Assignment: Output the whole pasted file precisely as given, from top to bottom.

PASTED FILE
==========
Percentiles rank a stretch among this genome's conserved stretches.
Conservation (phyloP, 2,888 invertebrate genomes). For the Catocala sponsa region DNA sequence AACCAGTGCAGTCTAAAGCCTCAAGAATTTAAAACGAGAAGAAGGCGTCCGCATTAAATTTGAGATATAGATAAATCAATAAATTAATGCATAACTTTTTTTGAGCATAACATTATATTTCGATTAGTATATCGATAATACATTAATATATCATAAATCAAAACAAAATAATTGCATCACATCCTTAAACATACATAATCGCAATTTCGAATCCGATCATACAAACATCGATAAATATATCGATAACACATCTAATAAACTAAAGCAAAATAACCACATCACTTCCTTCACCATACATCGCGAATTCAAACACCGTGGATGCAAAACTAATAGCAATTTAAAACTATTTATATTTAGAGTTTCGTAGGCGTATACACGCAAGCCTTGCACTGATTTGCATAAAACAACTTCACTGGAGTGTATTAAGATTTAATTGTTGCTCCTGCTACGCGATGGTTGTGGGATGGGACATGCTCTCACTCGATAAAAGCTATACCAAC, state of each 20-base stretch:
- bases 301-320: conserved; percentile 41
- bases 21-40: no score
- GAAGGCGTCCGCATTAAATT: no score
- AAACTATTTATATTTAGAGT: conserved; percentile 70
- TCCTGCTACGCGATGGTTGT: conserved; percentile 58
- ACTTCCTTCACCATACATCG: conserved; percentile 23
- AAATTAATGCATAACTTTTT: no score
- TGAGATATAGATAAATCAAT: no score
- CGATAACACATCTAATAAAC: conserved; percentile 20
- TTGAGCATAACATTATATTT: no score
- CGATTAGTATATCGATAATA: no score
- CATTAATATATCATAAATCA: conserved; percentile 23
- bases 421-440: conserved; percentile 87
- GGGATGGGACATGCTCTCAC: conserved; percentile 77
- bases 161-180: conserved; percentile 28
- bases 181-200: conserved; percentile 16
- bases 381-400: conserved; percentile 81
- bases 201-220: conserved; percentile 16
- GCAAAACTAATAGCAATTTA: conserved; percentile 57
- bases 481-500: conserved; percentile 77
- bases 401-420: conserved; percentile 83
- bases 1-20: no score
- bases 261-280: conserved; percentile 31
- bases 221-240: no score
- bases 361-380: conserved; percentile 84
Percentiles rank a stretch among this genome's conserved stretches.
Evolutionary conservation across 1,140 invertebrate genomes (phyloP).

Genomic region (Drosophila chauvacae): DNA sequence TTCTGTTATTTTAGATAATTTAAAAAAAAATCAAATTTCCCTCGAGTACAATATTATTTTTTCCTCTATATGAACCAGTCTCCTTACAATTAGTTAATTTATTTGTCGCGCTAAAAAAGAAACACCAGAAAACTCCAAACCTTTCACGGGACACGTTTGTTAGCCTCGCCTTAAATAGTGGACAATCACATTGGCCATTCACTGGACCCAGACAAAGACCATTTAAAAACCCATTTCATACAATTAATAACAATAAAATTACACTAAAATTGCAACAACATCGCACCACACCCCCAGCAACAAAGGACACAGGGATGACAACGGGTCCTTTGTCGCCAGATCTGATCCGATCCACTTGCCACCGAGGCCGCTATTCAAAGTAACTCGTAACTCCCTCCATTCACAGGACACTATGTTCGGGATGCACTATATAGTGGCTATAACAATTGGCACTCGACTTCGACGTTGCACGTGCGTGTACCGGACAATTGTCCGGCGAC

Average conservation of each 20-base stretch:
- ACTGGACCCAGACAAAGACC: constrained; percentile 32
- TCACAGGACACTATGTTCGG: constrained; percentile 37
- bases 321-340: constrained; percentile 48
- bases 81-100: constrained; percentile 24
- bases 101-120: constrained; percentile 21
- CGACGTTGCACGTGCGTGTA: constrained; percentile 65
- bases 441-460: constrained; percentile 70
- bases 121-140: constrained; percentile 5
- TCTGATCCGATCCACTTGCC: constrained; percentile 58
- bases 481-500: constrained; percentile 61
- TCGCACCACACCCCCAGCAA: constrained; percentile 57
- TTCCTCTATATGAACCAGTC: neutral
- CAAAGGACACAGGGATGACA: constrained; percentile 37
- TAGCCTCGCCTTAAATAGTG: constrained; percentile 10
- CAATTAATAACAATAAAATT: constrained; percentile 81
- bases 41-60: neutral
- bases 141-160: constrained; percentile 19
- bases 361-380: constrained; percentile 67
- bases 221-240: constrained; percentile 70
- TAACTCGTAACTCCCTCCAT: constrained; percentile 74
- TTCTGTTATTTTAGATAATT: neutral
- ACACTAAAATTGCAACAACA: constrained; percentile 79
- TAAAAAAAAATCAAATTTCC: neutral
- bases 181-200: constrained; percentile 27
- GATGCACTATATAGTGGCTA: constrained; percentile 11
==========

Percentiles rank a stretch among this genome's conserved stretches.
Conservation (phyloP, 2,888 invertebrate genomes). For the Catocala sponsa region DNA sequence AACCAGTGCAGTCTAAAGCCTCAAGAATTTAAAACGAGAAGAAGGCGTCCGCATTAAATTTGAGATATAGATAAATCAATAAATTAATGCATAACTTTTTTTGAGCATAACATTATATTTCGATTAGTATATCGATAATACATTAATATATCATAAATCAAAACAAAATAATTGCATCACATCCTTAAACATACATAATCGCAATTTCGAATCCGATCATACAAACATCGATAAATATATCGATAACACATCTAATAAACTAAAGCAAAATAACCACATCACTTCCTTCACCATACATCGCGAATTCAAACACCGTGGATGCAAAACTAATAGCAATTTAAAACTATTTATATTTAGAGTTTCGTAGGCGTATACACGCAAGCCTTGCACTGATTTGCATAAAACAACTTCACTGGAGTGTATTAAGATTTAATTGTTGCTCCTGCTACGCGATGGTTGTGGGATGGGACATGCTCTCACTCGATAAAAGCTATACCAAC, state of each 20-base stretch:
- bases 301-320: conserved; percentile 41
- bases 21-40: no score
- GAAGGCGTCCGCATTAAATT: no score
- AAACTATTTATATTTAGAGT: conserved; percentile 70
- TCCTGCTACGCGATGGTTGT: conserved; percentile 58
- ACTTCCTTCACCATACATCG: conserved; percentile 23
- AAATTAATGCATAACTTTTT: no score
- TGAGATATAGATAAATCAAT: no score
- CGATAACACATCTAATAAAC: conserved; percentile 20
- TTGAGCATAACATTATATTT: no score
- CGATTAGTATATCGATAATA: no score
- CATTAATATATCATAAATCA: conserved; percentile 23
- bases 421-440: conserved; percentile 87
- GGGATGGGACATGCTCTCAC: conserved; percentile 77
- bases 161-180: conserved; percentile 28
- bases 181-200: conserved; percentile 16
- bases 381-400: conserved; percentile 81
- bases 201-220: conserved; percentile 16
- GCAAAACTAATAGCAATTTA: conserved; percentile 57
- bases 481-500: conserved; percentile 77
- bases 401-420: conserved; percentile 83
- bases 1-20: no score
- bases 261-280: conserved; percentile 31
- bases 221-240: no score
- bases 361-380: conserved; percentile 84
Percentiles rank a stretch among this genome's conserved stretches.
Evolutionary conservation across 1,140 invertebrate genomes (phyloP).

Genomic region (Drosophila chauvacae): DNA sequence TTCTGTTATTTTAGATAATTTAAAAAAAAATCAAATTTCCCTCGAGTACAATATTATTTTTTCCTCTATATGAACCAGTCTCCTTACAATTAGTTAATTTATTTGTCGCGCTAAAAAAGAAACACCAGAAAACTCCAAACCTTTCACGGGACACGTTTGTTAGCCTCGCCTTAAATAGTGGACAATCACATTGGCCATTCACTGGACCCAGACAAAGACCATTTAAAAACCCATTTCATACAATTAATAACAATAAAATTACACTAAAATTGCAACAACATCGCACCACACCCCCAGCAACAAAGGACACAGGGATGACAACGGGTCCTTTGTCGCCAGATCTGATCCGATCCACTTGCCACCGAGGCCGCTATTCAAAGTAACTCGTAACTCCCTCCATTCACAGGACACTATGTTCGGGATGCACTATATAGTGGCTATAACAATTGGCACTCGACTTCGACGTTGCACGTGCGTGTACCGGACAATTGTCCGGCGAC

Average conservation of each 20-base stretch:
- ACTGGACCCAGACAAAGACC: constrained; percentile 32
- TCACAGGACACTATGTTCGG: constrained; percentile 37
- bases 321-340: constrained; percentile 48
- bases 81-100: constrained; percentile 24
- bases 101-120: constrained; percentile 21
- CGACGTTGCACGTGCGTGTA: constrained; percentile 65
- bases 441-460: constrained; percentile 70
- bases 121-140: constrained; percentile 5
- TCTGATCCGATCCACTTGCC: constrained; percentile 58
- bases 481-500: constrained; percentile 61
- TCGCACCACACCCCCAGCAA: constrained; percentile 57
- TTCCTCTATATGAACCAGTC: neutral
- CAAAGGACACAGGGATGACA: constrained; percentile 37
- TAGCCTCGCCTTAAATAGTG: constrained; percentile 10
- CAATTAATAACAATAAAATT: constrained; percentile 81
- bases 41-60: neutral
- bases 141-160: constrained; percentile 19
- bases 361-380: constrained; percentile 67
- bases 221-240: constrained; percentile 70
- TAACTCGTAACTCCCTCCAT: constrained; percentile 74
- TTCTGTTATTTTAGATAATT: neutral
- ACACTAAAATTGCAACAACA: constrained; percentile 79
- TAAAAAAAAATCAAATTTCC: neutral
- bases 181-200: constrained; percentile 27
- GATGCACTATATAGTGGCTA: constrained; percentile 11